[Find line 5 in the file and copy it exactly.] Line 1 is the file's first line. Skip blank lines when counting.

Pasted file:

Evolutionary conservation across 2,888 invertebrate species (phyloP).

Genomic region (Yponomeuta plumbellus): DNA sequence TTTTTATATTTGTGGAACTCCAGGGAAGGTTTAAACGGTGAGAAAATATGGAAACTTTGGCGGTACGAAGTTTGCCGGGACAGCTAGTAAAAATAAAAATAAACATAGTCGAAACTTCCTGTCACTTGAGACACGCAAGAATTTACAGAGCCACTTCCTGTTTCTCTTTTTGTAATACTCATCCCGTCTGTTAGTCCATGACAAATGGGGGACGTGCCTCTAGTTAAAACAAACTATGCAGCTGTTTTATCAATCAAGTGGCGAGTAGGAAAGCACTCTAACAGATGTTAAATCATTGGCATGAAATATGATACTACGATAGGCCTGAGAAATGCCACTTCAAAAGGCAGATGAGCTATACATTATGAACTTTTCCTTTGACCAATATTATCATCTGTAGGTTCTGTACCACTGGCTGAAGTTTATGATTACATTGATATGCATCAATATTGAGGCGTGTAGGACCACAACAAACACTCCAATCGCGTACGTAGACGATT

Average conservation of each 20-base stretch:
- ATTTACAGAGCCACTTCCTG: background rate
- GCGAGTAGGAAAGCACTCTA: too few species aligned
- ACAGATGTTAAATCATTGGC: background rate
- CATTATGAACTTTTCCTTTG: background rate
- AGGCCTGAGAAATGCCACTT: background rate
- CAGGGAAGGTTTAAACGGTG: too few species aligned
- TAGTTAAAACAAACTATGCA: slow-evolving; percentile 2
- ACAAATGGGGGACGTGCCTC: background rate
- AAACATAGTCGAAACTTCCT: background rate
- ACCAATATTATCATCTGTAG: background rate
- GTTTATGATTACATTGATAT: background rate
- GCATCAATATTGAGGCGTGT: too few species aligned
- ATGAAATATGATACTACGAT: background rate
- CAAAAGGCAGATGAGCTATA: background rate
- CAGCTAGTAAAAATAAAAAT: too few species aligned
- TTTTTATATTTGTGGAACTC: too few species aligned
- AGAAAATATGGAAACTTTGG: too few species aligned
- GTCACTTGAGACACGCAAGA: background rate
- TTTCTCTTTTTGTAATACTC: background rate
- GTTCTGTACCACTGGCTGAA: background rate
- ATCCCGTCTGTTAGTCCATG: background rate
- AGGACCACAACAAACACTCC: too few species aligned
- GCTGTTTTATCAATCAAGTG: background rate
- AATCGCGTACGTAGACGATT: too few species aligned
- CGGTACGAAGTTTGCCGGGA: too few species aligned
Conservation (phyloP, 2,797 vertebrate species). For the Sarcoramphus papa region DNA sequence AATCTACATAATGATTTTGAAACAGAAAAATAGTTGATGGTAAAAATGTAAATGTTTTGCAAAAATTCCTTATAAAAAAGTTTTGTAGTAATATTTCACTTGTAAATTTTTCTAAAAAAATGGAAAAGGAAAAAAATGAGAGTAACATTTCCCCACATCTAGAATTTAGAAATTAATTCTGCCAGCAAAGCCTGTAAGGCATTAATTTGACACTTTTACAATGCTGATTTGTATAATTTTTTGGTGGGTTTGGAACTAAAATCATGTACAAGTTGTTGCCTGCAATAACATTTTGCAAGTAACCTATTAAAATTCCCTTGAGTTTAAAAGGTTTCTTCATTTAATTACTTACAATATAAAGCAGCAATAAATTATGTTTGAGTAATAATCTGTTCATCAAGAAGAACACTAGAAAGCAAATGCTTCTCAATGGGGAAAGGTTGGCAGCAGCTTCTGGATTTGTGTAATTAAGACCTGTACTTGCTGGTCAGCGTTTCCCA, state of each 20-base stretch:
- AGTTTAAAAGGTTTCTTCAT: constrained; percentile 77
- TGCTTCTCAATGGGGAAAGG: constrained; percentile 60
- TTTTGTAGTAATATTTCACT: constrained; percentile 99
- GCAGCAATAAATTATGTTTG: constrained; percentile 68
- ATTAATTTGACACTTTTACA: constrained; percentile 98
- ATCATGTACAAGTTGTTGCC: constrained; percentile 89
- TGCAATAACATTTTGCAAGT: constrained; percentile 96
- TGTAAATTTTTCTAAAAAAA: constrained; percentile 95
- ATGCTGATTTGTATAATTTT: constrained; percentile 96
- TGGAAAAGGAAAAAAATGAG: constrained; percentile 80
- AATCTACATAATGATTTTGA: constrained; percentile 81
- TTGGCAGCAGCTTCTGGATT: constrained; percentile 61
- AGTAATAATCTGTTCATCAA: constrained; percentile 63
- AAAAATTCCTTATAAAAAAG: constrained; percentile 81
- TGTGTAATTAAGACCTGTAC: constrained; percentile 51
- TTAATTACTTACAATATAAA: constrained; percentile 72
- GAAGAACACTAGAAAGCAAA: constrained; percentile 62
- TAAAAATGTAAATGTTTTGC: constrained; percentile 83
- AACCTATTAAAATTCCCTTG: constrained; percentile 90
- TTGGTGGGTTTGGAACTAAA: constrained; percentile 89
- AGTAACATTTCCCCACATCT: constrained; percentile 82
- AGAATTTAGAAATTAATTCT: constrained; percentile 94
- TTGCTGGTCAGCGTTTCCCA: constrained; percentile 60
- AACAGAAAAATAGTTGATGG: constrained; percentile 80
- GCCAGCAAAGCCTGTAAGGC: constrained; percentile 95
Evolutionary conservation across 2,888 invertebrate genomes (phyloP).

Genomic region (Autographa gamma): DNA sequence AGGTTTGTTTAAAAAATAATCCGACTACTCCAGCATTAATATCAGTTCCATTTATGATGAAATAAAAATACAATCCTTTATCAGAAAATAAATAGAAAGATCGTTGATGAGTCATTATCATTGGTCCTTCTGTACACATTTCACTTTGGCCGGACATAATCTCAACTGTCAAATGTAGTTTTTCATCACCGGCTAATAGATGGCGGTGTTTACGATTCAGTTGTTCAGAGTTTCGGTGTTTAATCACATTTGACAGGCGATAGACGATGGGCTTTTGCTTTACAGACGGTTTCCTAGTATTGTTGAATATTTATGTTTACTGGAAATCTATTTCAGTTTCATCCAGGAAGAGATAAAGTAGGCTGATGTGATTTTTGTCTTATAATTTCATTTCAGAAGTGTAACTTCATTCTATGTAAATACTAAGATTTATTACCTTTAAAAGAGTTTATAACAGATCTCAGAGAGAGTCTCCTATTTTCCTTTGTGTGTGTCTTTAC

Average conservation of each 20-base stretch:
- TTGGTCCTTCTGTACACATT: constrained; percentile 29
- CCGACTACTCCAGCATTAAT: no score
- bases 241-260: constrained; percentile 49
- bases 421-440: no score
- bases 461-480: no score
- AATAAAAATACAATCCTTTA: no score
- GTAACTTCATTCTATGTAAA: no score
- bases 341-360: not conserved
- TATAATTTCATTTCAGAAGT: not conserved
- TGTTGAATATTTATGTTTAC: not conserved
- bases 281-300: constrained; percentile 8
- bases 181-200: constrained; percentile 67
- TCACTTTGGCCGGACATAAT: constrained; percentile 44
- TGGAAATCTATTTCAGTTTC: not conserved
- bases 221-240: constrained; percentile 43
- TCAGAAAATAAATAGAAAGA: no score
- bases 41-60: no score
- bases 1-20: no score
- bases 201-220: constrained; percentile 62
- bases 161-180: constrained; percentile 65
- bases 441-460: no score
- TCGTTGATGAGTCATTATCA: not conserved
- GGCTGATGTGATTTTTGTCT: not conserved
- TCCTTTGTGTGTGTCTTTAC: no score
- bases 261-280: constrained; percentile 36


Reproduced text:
- GCGAGTAGGAAAGCACTCTA: too few species aligned